The Dismissal: Fraser has the numbers
Malcolm Fraser (John Stanton) is being interviewed by journalist Stuart Littlemore (playing himself). The Liberal leader will not be drawn on his party’s plans for the Supply Bill in the Senate. His desire to block Supply is assisted when a Labor Senator from Queensland dies and is replaced by a conservative Joh Bjelke-Petersen appointee, Albert Field. This flies in the face of convention that dictates that a parliamentarian who dies in office be replaced by a person from the same political party. All the ingredients are now in place for a crisis in Australia’s political history, which will place the Governor-General at the centre of events. Summary by Janet Bell.
Who would have thought the behind the scenes machinations of the party room and the media interview would make such compelling drama? The tension mounts as we find ourselves first with the Liberals and then with Labor so the audience knows exactly what is at stake at each stage. John Stanton as Fraser is masterly – his square jawed face and that smirk sometimes make you forget this is an actor, not the man himself.
The Dismissal synopsis
On 11 November 1975, the Labor Prime Minister was dismissed by the Queen’s representative in Australia, the Governor-General, Sir John Kerr. The Dismissal brings to life the events leading up to this extraordinary event that shook the nation. The drama is played out in the Federal Parliament, the back rooms and the ministers’ offices, while the world of those now far off times is drawn through archival images and a fine narration to establish the point in history when the Arab oil embargo sent the world’s economies into a tail spin of inflation and unemployment for the first time since the Second World War.
Federal politics takes on a grimmer tone when Malcolm Fraser replaces the amiable but essentially light weight Billy Sneddon and the cut and thrust of the parliamentary system is ramped up for the larger than life, Prime Minister, Gough Whitlam. Whitlam becomes embattled by scandals caused by his ministers – Dr Jim Cairns and his affair with Juni Morosi, and Rex Connor’s dealings with a supposedly shady character from the Middle East, Khemlani of the petrol dollars. Both these ministers are consequently sacked, causing Labor to lose the balance of power in the parliament. This is the moment the leader of the opposition has been waiting for, and when Liberal controlled Senate refuses to pass the supply bill with the budget attached, the Commonwealth is threatened by the imminent prospect of running out of funds to run the country.
The climax of the film, the sacking of the Prime Minister, becomes inevitable when the character of the Governor-General is brought into the mix. Fraser plays him like a puppet and Whitlam seriously misunderstands the man to whom he gave the job.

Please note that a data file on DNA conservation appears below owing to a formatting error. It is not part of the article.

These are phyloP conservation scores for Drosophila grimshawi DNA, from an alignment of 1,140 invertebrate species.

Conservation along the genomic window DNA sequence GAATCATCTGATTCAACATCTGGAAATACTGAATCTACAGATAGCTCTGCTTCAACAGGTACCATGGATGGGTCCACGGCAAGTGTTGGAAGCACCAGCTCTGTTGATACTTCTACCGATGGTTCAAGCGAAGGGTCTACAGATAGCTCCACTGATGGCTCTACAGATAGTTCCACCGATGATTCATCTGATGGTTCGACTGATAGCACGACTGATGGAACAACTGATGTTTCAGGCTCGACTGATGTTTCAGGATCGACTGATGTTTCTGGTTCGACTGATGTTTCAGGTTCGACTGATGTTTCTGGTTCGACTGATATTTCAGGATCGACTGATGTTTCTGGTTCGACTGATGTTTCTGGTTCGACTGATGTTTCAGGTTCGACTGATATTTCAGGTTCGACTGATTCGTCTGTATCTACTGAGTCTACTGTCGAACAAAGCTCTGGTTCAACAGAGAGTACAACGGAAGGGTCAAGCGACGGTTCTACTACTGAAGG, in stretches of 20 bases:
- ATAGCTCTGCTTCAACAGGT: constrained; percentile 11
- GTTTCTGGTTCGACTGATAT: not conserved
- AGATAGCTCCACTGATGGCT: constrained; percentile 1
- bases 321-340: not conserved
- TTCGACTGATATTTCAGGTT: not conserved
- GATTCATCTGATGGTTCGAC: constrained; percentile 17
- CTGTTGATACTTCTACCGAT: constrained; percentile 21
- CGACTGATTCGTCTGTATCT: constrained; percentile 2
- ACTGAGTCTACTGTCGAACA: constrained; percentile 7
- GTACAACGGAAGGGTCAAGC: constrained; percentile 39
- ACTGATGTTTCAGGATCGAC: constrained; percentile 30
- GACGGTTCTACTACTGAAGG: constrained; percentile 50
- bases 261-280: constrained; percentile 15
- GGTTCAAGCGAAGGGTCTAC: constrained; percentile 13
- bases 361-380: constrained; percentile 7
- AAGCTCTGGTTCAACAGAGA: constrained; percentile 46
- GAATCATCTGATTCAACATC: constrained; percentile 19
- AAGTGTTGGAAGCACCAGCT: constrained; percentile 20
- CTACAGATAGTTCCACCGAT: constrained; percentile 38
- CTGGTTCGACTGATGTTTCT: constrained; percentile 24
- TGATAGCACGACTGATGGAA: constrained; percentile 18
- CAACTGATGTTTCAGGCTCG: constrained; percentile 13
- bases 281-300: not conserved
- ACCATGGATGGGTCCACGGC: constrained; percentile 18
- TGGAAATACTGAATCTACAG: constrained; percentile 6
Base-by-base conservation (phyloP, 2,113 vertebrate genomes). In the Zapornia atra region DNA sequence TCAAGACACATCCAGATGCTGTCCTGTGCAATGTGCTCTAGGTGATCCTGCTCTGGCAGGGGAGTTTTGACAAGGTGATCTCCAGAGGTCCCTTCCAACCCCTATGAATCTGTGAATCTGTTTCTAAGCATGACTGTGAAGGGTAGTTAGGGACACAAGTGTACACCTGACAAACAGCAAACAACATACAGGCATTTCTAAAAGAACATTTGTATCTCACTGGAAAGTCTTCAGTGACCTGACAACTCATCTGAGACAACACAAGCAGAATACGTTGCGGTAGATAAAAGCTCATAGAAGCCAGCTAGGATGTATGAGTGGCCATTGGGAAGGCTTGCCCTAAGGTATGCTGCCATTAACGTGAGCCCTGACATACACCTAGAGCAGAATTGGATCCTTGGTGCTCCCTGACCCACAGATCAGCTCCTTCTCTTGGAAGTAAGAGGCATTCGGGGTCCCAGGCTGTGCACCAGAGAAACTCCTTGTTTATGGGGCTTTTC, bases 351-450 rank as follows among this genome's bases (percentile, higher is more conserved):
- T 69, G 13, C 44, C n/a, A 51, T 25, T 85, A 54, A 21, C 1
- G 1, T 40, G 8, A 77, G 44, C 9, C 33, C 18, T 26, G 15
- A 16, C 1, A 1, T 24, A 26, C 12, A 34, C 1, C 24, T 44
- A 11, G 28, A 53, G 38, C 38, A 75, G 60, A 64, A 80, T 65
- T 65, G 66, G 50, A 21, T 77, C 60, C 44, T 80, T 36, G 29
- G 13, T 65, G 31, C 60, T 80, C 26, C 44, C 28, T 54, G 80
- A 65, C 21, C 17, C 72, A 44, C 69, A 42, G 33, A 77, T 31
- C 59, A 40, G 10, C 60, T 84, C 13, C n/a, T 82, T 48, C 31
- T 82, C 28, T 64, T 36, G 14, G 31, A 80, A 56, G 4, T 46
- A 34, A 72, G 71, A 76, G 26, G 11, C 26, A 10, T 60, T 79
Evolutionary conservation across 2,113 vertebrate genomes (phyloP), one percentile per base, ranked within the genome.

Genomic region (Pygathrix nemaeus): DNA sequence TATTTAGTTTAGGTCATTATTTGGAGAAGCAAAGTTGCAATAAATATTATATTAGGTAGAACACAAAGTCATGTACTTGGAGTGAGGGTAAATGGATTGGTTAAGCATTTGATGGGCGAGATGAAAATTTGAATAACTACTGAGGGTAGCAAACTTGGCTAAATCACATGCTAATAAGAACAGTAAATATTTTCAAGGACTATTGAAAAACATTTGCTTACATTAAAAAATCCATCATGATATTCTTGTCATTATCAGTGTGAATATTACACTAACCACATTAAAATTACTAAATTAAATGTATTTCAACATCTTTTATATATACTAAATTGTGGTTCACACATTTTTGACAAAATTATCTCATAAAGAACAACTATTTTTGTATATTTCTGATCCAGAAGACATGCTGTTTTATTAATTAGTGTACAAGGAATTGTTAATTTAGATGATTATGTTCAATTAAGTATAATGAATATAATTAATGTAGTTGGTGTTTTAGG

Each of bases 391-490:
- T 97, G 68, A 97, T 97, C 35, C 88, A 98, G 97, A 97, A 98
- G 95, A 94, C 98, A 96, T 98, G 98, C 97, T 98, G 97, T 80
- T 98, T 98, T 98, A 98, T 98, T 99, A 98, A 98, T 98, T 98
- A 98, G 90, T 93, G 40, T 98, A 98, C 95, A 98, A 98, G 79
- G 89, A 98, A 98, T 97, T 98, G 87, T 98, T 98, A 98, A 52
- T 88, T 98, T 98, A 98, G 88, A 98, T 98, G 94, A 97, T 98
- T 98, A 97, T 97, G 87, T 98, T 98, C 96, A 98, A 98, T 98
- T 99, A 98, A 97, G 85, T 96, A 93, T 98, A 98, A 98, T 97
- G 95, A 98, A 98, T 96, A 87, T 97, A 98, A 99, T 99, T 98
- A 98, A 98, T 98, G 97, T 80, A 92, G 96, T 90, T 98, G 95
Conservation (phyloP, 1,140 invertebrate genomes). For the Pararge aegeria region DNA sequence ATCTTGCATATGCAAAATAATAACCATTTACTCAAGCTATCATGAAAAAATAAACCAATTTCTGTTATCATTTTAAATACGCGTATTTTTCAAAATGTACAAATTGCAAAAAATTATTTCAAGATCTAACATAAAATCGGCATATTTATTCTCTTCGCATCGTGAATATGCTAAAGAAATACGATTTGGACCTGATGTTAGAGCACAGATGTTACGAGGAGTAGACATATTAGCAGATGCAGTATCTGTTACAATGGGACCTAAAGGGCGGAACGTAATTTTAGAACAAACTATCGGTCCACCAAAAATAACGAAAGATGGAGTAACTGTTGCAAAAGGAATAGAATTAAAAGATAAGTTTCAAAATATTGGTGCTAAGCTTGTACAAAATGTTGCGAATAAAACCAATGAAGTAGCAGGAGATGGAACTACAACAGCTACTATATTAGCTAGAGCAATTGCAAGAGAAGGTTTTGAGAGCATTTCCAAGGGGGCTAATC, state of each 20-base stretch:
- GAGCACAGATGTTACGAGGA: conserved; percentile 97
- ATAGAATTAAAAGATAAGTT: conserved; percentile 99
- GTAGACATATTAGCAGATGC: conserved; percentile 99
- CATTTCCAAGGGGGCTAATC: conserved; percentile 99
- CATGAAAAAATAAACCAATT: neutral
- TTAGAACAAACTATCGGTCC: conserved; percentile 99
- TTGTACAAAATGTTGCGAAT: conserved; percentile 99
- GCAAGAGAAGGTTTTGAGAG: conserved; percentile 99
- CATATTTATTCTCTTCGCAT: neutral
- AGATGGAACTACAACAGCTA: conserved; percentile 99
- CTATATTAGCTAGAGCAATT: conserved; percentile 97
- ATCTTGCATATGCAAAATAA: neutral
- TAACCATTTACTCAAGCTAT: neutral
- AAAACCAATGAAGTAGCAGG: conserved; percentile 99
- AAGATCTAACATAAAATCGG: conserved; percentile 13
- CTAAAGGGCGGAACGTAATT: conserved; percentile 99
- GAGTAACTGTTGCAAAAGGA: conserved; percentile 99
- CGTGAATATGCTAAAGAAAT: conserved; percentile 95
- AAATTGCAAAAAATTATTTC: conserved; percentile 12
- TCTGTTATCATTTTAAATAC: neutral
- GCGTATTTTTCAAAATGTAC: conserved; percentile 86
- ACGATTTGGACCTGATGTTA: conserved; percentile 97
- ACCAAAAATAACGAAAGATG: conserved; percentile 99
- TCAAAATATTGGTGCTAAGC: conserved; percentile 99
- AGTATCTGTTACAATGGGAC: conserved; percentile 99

The Dismissal Curator's notes
Kennedy Miller produced one of the great Australian dramas based on actual events less than a decade after they took place. For five years the Broadcasting and Television Act had prohibited the dramatisation of the dismissal as then a current event. Eventually the series – which, at $2.6 million was the most expensive mini series made in the country at that time – was dramatised, with a cast of some of the very best Australian actors including Max Phipps as Gough Whitlam, John Stanton as the Liberal leader of the opposition, Malcolm Fraser and John Meillon as Sir John Kerr. Ruth Cracknell, John Hargreaves, Ed Devereaux, Bill Hunter, Robyn Nevin and Nancye Hayes were among the cream of Australia’s acting fraternity who lent their extraordinary talents to this important series. There were 115 speaking parts and one thousand extras and this was the first time that Kennedy Miller had worked in television.
The opportunity to move into television was presented to Kennedy Miller hard on the heels of it’s Mad Max success. The company was commissioned to develop programming for Network Ten, then owned by News Ltd, with News CEO Rupert Murdoch reportedly saying they could make anything, 'as long as it was bold’. The Dismissal was a ratings winner for the network. George Miller shared directing with Phil Noyce, George Ogilvie, John Power and Carl Schultz. Each director took two weeks to shoot a 50-minute episode.
Kennedy-Miller followed up this TV hit with several more successful mini-series for Ten – The Last Bastion (1984, directed by Miller), Cowra Breakout (1984). Bodyline (1984), Vietnam (1986), The Dirtwater Dynasty (1988) and Bangkok Hilton (1989).
Notes by Janet Bell